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Home https://server7.kproxy.com/servlet/redirect.srv/sruj/smyrwpoii/p2/ Science https://server7.kproxy.com/servlet/redirect.srv/sruj/smyrwpoii/p2/ These engines are so intelligent that they plan 3 steps using tools

These engines are so intelligent that they plan 3 steps using tools



In 2002, when I watched Betty, the New Caledonian crow, I used to hook a wire piece and use it, I would like to pull a small container with tubes with meat

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Betty & # 39; s behavior fascinated the scientists because it seemed so creative: there was no obvious solution, but Betty found a way. How can this crowd think, because it has been separated from people by 620 million years of independent evolution?

Our latest research today helps us answer this question.

He provides convincing evidence that, like a chess player thinking a few steps forward, New Caledonian crows can plan three behavior sequences using tools to solve the problem.

Intelligent Birds

For the past 20 years, Caledonian crows have created a variety of behaviors that have shown that they can be very intelligent. However, the creation of convincing evidence of what is really going on through the animal's mind is complex.

In previous work, we have given crowded problems that require longer and longer behavior sequences. However, in order to really understand whether the new Caledonian crows can plan, we need to distinguish between online planning and early planning.

Online planning involves drawing up a plan at an instant. This can be considered as basically planning to fly; you take one step, evaluate the impact and plan another.

Preplanning is a true planning. You are planning a step-by-step sequence, for example, when you are thinking about two or three movements of chess and do the following

Seventeen years after the bend of the Betty hook, because three of our teams (Romana Gruber, Martina Schiestl and Markus Boeckle) were finally able to create an experiment designed to test bird planning skills.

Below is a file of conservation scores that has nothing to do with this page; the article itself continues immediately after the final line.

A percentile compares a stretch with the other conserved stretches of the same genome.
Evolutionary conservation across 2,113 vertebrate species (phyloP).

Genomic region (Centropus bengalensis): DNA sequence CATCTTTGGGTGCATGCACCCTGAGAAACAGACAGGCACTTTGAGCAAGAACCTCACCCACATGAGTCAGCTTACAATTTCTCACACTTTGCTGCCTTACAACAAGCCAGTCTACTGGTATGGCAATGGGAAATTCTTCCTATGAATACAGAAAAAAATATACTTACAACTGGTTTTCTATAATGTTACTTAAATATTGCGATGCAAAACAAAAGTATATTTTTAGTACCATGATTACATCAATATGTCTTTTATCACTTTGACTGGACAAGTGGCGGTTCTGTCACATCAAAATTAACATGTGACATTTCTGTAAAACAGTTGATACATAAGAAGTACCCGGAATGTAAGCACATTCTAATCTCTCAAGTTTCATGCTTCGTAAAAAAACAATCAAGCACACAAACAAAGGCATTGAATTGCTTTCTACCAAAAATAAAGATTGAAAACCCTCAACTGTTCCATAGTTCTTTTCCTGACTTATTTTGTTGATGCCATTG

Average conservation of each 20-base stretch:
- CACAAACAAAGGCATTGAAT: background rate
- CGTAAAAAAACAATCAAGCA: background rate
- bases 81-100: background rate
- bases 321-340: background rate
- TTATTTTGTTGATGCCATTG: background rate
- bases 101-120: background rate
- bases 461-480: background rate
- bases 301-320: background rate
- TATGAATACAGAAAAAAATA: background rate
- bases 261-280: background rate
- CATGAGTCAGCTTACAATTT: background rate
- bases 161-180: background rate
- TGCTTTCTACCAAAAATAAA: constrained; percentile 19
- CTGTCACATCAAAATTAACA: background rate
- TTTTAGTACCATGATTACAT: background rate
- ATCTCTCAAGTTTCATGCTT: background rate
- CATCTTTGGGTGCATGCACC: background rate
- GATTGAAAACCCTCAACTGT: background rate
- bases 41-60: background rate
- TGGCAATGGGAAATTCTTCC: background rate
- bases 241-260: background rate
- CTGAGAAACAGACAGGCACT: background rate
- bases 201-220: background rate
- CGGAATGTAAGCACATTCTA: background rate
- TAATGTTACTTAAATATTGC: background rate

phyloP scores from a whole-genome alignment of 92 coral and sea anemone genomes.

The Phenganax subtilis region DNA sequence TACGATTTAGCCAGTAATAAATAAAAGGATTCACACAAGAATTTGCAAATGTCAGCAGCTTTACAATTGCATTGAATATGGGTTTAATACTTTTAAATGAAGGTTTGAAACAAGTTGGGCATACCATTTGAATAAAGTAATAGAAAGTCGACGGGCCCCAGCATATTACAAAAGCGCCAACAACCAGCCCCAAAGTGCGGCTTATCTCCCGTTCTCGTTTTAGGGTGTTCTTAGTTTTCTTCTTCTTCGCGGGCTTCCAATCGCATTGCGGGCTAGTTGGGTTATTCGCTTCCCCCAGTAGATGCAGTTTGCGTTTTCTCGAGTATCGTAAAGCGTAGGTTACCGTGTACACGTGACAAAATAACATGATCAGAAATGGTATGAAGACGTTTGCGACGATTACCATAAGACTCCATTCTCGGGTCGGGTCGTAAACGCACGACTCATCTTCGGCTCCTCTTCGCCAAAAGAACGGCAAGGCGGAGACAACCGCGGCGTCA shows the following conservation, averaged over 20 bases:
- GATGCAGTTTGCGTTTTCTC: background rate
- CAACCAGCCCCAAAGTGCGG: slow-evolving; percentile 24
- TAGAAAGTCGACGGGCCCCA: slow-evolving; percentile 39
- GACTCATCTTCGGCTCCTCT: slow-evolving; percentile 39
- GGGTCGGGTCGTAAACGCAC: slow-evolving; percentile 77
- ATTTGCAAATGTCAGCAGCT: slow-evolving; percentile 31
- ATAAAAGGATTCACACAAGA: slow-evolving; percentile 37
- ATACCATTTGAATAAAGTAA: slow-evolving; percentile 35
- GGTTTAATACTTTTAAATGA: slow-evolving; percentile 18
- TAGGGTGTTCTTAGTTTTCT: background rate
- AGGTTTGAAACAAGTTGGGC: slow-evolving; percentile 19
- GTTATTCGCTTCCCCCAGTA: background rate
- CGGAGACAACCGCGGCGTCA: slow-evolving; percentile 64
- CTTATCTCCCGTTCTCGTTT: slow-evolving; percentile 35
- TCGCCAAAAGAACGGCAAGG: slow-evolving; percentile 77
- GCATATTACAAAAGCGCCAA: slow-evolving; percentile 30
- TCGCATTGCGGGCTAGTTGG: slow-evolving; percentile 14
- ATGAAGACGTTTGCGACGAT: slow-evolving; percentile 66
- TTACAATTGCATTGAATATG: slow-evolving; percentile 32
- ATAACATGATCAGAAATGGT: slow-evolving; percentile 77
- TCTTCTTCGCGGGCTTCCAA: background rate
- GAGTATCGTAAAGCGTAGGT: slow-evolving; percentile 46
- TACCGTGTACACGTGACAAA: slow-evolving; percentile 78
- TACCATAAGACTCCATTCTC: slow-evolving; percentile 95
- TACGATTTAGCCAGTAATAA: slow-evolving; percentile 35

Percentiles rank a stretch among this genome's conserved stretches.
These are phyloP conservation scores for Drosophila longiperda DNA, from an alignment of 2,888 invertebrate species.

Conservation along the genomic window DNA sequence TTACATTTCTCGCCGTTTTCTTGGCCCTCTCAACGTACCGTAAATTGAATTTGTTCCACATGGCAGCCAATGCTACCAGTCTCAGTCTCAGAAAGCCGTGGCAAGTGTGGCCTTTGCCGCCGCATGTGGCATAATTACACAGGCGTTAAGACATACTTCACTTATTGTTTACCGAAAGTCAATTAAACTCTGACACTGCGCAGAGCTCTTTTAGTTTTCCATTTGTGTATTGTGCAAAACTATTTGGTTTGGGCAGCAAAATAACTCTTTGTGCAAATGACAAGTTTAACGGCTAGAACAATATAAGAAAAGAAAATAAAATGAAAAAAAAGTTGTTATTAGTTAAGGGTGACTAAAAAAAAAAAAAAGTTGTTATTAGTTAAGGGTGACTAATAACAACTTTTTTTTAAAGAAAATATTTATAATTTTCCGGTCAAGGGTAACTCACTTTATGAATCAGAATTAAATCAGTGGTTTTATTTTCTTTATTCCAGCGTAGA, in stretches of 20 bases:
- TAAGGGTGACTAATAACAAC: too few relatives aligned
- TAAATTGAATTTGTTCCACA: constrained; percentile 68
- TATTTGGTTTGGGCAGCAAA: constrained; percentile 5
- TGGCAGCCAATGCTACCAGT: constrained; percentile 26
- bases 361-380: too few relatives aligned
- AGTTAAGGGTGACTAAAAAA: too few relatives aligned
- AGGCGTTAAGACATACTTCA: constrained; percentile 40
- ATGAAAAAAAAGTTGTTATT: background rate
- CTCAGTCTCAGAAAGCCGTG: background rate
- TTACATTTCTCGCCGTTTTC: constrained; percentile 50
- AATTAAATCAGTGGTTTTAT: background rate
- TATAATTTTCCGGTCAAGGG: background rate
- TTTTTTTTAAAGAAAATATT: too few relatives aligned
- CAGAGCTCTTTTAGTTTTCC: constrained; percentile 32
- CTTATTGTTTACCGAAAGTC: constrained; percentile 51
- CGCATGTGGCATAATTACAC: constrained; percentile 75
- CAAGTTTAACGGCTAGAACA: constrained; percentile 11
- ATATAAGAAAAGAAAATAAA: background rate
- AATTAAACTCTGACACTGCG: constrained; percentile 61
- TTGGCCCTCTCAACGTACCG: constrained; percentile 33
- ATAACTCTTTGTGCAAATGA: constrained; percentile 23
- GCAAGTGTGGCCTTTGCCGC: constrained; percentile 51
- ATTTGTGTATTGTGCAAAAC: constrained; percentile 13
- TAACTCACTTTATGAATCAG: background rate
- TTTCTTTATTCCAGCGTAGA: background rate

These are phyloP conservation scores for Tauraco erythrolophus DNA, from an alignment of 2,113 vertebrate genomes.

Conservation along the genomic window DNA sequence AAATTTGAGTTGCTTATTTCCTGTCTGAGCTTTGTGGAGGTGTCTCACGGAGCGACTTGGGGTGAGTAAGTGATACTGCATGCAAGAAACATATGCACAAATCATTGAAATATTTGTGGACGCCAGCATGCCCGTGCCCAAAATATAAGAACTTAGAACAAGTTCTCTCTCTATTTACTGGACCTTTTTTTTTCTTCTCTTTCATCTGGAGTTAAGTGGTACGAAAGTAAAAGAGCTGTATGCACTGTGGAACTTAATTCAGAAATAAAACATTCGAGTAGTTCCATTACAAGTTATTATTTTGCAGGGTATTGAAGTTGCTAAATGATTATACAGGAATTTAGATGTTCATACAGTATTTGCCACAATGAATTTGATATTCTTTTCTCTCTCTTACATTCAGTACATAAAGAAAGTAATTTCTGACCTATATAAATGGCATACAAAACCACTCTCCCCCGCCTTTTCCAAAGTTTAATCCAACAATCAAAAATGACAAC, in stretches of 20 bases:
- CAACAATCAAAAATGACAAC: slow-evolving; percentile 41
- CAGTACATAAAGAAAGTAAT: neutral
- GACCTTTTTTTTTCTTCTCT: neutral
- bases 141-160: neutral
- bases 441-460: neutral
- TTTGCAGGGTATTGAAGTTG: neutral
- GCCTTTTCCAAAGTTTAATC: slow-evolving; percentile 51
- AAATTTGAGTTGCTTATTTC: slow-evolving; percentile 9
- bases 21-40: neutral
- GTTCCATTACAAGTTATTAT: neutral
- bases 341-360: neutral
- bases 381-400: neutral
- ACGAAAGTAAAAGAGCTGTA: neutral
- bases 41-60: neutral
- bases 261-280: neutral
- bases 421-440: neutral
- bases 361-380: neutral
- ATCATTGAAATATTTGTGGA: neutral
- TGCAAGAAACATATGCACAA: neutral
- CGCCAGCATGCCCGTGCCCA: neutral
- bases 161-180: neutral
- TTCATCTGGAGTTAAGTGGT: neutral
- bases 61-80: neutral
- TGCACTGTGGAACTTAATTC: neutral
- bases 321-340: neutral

Difficult problem solving

We introduced a crowd complex problem. The raven had to use a short stick to take the stone out of the pipe, and then use this stone to release the platform to get the meat, ignoring another pipe that had a long stick.

The fish was that every stage of the problem was unnoticed by others, a hidden wooden shield that prevented the frogs from seeing more than one part of the problem at one time.

To make it harder, we changed the position of two tubes accidentally between the tests, so the crows had to remember where they last saw the right tool.

 file 20190130 108358 ykfsqr The configuration that the crows had to get to get their reward. (Alex Taylor, CC BY-ND)

This meant that when the crows approached the problem, they had to mentally represent where there was a long stick, stone and meat, and then use these images

] If the problem were solved on the spot (ie when planning on the Internet), they could make mistakes

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The crows we introduced to this issue were very good. One person, Saturn, has never really made a mistake in this task

Evolution of Planning

These results show that New Caledonian crows can anticipate three future behaviors. Although they claim that Betty has planned his wire bending behavior, the consequences of these results are much wider than explaining his behavior.

The New Caledonian crows have so far attracted this interest because they are very useful models to understand the evolution of the tool. use. Our results mean that we can now use these birds to understand something even more important: the evolution of planning itself. Together with the use of our tools, it enabled us to reach the highest level of civilization. Therefore, this combination is the essence of man.

Now we know another species, and a tool using a crow on the Pacific Island can also combine these skills. Understanding their history, how they managed to have these skills, will learn a lot about our own history, about why we've created to think about how we do it today.  The Conversation

Alex Taylor, senior lecturer at the University of Auckland.

This article has been re-published under a Creative Commons license. Read the original article


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